Advice from a Former Student

Tuesday, 8 March 2016


Hello hello. For many people last week was the start of the semester. Whether this is your first year or last year good luck! I decided to take a break this year, a decision I sometimes question when I'm failing at finding a job which somewhat relates to the two degrees I have which took four years. That aside I thought I might impart some wisdom from my four years some of which might or might not be helpful, do with it as you wish. 

The first couple of weeks is kind of like a honeymoon period, at my uni this was the period where you could still swap courses. I've done it once in my first year; I swapped a physics paper (what was I thinking) with a Geography one and Italian with Classics. During this period I like to map out the semester, put in the due dates in your diary or calendar and start looking at assignments and essay questions. For me deciding on a topic was the hardest thing so I needed a lot of time.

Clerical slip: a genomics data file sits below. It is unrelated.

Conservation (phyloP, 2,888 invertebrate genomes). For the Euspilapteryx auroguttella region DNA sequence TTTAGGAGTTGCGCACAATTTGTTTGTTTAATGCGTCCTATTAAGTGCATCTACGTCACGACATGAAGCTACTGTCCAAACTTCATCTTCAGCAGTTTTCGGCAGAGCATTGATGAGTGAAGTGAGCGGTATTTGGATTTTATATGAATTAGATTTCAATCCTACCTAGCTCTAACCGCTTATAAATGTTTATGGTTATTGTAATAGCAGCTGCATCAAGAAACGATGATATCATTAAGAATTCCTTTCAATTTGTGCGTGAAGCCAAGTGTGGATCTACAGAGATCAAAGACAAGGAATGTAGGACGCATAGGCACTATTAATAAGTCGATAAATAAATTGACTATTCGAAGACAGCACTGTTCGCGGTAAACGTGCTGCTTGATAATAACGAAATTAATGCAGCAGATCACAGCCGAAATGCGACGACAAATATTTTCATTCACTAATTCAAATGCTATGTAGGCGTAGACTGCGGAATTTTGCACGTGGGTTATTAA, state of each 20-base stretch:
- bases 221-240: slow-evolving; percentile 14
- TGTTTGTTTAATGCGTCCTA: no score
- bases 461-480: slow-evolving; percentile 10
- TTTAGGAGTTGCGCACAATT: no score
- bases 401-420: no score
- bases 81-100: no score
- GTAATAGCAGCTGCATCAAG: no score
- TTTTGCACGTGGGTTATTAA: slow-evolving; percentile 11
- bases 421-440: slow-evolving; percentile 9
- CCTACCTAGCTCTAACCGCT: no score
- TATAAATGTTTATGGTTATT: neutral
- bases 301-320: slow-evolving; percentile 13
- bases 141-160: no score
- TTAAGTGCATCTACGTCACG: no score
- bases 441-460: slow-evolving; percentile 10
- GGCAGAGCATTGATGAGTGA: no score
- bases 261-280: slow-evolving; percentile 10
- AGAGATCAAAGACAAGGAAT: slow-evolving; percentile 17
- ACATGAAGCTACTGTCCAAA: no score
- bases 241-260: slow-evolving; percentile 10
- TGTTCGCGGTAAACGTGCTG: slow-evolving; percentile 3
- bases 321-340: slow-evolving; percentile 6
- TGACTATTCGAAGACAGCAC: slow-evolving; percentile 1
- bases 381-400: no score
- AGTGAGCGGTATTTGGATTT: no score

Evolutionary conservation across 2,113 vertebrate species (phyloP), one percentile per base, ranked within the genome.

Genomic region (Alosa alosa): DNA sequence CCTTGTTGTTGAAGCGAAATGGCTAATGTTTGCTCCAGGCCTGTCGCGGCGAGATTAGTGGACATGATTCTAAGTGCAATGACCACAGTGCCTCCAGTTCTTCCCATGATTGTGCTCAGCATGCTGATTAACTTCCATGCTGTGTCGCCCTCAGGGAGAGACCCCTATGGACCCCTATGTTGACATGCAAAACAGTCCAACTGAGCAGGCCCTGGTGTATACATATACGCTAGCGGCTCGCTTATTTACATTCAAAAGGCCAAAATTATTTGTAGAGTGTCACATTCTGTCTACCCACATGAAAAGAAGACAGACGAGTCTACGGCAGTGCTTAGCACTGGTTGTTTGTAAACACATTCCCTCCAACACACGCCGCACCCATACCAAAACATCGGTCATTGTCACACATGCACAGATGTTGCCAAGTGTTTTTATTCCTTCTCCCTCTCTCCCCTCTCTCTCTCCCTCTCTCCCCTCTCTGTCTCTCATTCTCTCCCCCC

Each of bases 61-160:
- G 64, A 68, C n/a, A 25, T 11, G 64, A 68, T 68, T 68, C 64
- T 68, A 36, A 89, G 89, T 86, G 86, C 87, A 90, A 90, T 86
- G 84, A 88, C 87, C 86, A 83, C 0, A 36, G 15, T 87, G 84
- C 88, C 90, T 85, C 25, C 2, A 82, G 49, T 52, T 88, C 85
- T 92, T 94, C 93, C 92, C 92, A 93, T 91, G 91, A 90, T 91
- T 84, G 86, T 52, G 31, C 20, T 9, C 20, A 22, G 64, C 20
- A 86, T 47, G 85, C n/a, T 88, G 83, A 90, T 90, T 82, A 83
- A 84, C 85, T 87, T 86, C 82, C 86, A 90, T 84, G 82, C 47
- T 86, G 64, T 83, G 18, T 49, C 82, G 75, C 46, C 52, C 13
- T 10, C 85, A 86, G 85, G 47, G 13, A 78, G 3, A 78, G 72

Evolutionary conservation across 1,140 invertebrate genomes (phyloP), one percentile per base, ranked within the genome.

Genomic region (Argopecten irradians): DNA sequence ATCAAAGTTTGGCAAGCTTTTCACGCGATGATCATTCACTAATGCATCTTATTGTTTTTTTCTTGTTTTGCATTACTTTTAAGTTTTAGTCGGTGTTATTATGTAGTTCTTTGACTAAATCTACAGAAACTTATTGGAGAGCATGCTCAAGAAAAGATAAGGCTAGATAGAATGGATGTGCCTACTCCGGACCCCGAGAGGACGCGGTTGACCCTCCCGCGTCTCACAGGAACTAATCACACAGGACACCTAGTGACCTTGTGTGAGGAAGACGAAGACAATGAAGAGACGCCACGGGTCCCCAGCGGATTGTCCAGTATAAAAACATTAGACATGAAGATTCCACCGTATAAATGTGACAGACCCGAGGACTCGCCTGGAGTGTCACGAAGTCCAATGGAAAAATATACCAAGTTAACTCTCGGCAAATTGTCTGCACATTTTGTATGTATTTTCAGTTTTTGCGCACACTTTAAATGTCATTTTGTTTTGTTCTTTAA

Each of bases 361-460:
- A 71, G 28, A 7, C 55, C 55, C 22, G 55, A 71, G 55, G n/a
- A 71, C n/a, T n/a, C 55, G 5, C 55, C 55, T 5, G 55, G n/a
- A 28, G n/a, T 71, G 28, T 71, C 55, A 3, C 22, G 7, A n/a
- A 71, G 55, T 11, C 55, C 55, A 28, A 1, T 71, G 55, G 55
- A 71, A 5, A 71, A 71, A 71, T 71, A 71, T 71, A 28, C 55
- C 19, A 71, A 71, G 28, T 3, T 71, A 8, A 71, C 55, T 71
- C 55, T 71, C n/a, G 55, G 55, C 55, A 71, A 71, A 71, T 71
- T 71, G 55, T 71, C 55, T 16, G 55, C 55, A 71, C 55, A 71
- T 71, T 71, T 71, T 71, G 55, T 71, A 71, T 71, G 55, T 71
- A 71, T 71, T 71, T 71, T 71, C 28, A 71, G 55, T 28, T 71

I know everyone gets told this but the earlier you start your essay the better. For me I liked gathering all of the information and source material before I started writing. The earlier you start the less likely the book you really need is on loan. I always felt weird requesting books (until I got stressed and really needed particular books) and getting them out so I opted for photocopying and later on just taking pictures. You get the information without the stress of possibly getting the book recalled. Also remember there are other sources than books. Journal articles are great especially since you can easily download them.
 
I on many occasion am guilty of leaving my essay to the last minute which doesn't bode well for my grades as well as my sanity. Always make sure you've got time to take a short break from it and then come back, you end up recognising that your sentences don't make sense and you just repeat points.
 
I also have this nice little tip for those you are doing Art History and struggle with remembering dates. Look for the numbers in the painting. So if the painting was done in 1546 look for four trees or six figures. It's much easier if you already have a feeling what century it is but you could do it for the entire year so when you see the painting they'll jump out at you.
 
That's about all I can think of, if you have any advice feel free to share.
 
Ashley xx

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